https://www.rainierarms.com/?page=shop/detail&product_id=3653

Sort of came to the same conclusion. The one on my S&W is fine...but I might (haven't decided) get the BCM, use that and keep the original factory as a spare. I think the factory carrier is great..not sure I am as impressed with the bolt itself. We'll see ! Lots of other toys I need to buy first. I keep going back and forth/scope/no scope...
Thanks for the Rainier link. I'd rather order from them as they are such a great company. I love their barrels and their customer service is good. when they screw something up they make it right.

Mike

Arizona_Mike
May 5, 2014, 08:00 PM
Of one were building an AR for plinking/coyotes out to about 300 yards, which type would be preferred?
Coyotes don't care but for recoil and reliability the heavier M16 carrier is always the better choice.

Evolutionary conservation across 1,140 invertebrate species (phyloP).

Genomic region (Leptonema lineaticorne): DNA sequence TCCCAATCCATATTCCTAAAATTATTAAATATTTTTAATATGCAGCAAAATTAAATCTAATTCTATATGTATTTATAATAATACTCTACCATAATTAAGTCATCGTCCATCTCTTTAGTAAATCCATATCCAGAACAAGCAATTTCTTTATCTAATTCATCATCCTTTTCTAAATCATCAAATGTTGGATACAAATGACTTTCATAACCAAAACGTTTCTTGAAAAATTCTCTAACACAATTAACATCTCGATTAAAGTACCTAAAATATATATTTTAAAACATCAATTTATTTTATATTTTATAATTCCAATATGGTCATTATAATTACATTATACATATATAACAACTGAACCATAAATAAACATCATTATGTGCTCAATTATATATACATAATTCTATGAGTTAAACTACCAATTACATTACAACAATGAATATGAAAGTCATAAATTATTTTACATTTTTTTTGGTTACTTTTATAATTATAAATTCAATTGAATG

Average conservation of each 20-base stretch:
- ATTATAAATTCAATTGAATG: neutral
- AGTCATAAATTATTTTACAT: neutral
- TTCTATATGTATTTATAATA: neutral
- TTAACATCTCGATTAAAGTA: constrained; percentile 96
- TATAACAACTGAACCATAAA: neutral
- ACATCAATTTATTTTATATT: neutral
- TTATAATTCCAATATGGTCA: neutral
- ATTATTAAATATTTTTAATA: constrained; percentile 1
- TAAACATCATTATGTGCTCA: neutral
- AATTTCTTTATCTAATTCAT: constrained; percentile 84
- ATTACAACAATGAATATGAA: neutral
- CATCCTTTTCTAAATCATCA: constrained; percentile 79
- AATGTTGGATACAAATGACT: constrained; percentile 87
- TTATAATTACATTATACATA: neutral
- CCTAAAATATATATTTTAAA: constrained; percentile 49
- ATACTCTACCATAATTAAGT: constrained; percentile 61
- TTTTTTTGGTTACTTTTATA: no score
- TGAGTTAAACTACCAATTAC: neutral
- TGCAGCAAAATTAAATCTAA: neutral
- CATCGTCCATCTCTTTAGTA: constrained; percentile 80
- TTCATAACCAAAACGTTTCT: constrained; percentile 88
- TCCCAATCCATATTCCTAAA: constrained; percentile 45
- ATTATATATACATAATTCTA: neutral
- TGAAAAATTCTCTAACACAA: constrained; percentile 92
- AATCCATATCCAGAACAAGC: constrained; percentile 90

Mike

C-grunt
May 5, 2014, 08:42 PM
I took an AR15 armorers course last weekend. In that class over half of the class had improperly staked bolt carriers. You could remove the carrier key screws with a hex head driver with not much effort. Many showed signs of gas leakage under the key.

OP... look up what a proper staking looks like and make sure yours is. Being a S&W it probably is.

back40
May 5, 2014, 11:06 PM
The one on my S&W is fine.

if you have a reliably running ar with a properly staked key, why would you consider swapping carriers? what do you hope to gain over the reliability you've already experienced?